In the following discussion, an exemplary environment is first described that is operable to perform techniques to search EPG data. Exemplary procedures are then described that may be employed in the exemplary environment, as well as in other environments. Although these techniques are described as employed within a television environment in the following discussion, it should be readily apparent that these techniques may be incorporated within a variety of environments without departing from the spirit and scope thereof.
The client 104 may be configured in a variety of ways. For example, the client 104 may be configured as a computer that is capable of communicating over the network connection 108, such as a desktop computer, a mobile station, an entertainment appliance, a set-top box communicatively coupled to a display device as illustrated, a wireless phone, and so forth. For purposes of the following discussion, the client 104 may also relate to a person and/or entity that operate the client. In other words, client 104 may describe a logical client that includes a user, software and/or a machine.
The content provider 106 includes one or more items of television content 112(k), where “k” can be any integer from 1 to “K”. The television content 112(k) may include a variety of data, such as television programming, video-on-demand (VOD) files, and so on. The television content 112(k) is communicated over the network connection 110 to the head end 102. In the following discussion, television content may also be referred to simply as “content”.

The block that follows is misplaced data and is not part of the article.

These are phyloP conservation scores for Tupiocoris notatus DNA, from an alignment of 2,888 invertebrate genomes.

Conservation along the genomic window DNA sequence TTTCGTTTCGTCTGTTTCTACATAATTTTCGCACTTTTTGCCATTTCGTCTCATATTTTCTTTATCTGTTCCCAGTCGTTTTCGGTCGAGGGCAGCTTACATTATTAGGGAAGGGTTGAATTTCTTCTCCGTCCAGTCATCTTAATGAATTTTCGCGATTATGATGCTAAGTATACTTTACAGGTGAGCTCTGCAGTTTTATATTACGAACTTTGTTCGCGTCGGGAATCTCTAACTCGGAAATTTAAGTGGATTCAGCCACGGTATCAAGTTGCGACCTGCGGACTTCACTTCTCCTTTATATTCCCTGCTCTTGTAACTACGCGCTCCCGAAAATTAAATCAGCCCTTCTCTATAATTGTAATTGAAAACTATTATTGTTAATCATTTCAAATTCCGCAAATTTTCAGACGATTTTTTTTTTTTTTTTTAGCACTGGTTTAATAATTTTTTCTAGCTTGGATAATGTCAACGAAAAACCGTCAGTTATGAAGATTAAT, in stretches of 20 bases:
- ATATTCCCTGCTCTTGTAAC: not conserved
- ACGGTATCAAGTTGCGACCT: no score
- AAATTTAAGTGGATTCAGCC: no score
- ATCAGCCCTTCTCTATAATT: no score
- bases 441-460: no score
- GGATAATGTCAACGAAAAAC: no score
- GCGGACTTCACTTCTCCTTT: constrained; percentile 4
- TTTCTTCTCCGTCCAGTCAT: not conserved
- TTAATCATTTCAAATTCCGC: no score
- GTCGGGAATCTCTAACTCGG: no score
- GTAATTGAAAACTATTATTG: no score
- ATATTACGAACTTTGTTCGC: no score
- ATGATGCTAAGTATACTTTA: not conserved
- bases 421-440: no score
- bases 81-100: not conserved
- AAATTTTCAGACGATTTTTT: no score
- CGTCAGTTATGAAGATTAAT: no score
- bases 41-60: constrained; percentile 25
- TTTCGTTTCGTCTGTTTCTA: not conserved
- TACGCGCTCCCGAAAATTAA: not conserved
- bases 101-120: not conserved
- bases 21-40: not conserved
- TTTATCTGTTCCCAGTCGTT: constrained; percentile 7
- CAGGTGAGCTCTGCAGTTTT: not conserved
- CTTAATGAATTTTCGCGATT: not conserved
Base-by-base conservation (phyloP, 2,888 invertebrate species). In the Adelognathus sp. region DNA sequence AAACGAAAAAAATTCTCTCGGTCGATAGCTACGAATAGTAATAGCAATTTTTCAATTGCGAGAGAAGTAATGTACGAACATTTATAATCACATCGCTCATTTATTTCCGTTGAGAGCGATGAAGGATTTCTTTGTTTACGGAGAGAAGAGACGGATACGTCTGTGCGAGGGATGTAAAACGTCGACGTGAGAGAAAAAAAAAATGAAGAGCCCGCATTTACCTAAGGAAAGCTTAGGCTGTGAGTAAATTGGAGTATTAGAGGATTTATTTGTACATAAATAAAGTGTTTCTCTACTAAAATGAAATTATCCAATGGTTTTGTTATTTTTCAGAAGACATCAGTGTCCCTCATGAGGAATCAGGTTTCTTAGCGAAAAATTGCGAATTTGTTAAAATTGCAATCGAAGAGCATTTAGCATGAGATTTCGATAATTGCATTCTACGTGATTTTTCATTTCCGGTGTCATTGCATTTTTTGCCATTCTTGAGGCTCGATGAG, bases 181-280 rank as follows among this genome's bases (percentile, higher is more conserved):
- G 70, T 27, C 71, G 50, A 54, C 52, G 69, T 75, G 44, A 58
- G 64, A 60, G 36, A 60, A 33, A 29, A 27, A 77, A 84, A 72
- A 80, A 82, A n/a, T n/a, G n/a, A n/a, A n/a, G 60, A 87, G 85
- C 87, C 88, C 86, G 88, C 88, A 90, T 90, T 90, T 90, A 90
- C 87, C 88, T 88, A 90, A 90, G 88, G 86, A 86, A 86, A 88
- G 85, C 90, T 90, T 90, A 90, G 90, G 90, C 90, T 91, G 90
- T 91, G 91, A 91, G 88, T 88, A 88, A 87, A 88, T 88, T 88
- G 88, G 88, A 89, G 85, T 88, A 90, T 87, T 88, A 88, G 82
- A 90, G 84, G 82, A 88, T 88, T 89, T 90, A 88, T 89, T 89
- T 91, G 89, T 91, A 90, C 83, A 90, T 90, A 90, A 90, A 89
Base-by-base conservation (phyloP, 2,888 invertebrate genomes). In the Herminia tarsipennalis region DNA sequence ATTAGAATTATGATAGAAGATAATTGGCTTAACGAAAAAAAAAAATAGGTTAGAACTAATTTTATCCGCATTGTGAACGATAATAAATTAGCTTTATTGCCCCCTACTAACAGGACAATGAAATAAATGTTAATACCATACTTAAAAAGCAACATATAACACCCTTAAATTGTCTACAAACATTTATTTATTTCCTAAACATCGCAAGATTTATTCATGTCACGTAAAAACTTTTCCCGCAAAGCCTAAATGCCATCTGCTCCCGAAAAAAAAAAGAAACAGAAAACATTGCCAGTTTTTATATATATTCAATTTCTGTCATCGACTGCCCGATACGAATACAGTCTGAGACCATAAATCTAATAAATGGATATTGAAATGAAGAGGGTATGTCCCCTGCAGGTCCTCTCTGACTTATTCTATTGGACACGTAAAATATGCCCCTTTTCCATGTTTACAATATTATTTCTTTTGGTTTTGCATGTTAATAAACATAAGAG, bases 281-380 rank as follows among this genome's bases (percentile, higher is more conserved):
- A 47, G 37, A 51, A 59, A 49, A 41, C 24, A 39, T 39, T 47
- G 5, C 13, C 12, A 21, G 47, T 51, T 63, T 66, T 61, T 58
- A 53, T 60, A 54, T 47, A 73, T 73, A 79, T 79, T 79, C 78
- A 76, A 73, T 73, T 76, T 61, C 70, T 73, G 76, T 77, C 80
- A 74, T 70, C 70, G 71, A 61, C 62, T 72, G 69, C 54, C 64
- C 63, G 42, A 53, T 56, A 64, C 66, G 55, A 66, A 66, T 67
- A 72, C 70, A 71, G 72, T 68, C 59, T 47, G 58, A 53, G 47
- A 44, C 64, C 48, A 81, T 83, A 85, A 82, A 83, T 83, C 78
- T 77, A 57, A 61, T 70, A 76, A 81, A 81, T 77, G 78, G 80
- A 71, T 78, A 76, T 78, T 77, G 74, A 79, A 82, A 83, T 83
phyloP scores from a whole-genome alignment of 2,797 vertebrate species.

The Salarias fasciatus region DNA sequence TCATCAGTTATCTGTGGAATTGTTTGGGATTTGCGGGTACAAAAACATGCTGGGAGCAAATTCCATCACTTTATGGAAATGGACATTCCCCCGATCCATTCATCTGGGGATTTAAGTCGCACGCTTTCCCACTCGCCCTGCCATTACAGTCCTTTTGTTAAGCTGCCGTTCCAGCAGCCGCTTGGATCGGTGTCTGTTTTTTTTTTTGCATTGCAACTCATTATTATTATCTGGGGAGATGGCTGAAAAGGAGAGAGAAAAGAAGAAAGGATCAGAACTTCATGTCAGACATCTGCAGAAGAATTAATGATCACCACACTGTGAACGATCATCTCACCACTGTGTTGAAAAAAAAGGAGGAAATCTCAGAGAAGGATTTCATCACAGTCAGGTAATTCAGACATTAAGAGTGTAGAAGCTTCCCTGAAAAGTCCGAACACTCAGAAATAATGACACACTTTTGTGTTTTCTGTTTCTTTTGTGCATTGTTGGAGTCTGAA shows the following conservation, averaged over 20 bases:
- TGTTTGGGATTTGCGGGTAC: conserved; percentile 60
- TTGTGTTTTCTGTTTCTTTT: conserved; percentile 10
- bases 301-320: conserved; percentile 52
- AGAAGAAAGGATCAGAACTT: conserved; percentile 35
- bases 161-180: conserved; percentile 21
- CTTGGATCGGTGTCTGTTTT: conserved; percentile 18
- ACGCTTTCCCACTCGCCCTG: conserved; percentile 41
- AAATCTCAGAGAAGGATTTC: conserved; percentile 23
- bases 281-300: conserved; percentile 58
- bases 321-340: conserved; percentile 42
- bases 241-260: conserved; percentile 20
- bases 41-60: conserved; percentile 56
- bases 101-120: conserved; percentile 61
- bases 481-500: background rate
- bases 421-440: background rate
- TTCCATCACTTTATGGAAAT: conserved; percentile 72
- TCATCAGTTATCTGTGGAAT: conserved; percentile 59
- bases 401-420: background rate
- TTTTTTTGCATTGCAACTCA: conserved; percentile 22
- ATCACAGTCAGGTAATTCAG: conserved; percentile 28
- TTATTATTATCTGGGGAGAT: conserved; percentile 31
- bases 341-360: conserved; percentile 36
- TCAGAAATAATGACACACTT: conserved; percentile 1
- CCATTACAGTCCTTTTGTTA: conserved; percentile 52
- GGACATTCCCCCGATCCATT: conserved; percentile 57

Television content 112(k) communicated via the network connection 110 is received by the head end 102 and may be stored as one or more items of television content 114(n), where “n” can be any integer from “1” to “N”. The television content 114(n) may be the same as or different from the television content 112(k) received from the content provider 106. The television content 114(n), for instance, may include additional data for broadcast to the client 104.
One example of this additional data is illustrated in
The client 104, as previously stated, may be configured in a variety of ways to receive the television content 114(n) and the EPG data 116(e) over the network connection 108. The client 104 typically includes hardware and software to transport and decrypt content 114(n) and the EPG data 116(e) received from the head end 102 for rendering by the illustrated display device. Although a display device is shown, a variety of other output devices are also contemplated, such as speakers.
The client 104 may also include digital video recorder (DVR) functionality. For instance, the client 104 may include memory 118 to record television content 114(n) as television content 120(c) (where “c” can be any integer from one to “C”) received via the network connection 108 for output to and rendering by the display device. The memory 118 may be configured in a variety of ways, such as a hard disk drive, a removable computer-readable medium (e.g., a writable digital video disc), semiconductor based memory, and so on. Thus, television content 120(c) that is stored in the memory 118 of the client 104 may be copies of the television content 114(n) that was streamed from the head end 102. Additionally, the memory 118 may also be used to store EPG data 116(e) as EPG data 122(d), where “d” can be any integer from one to “D”.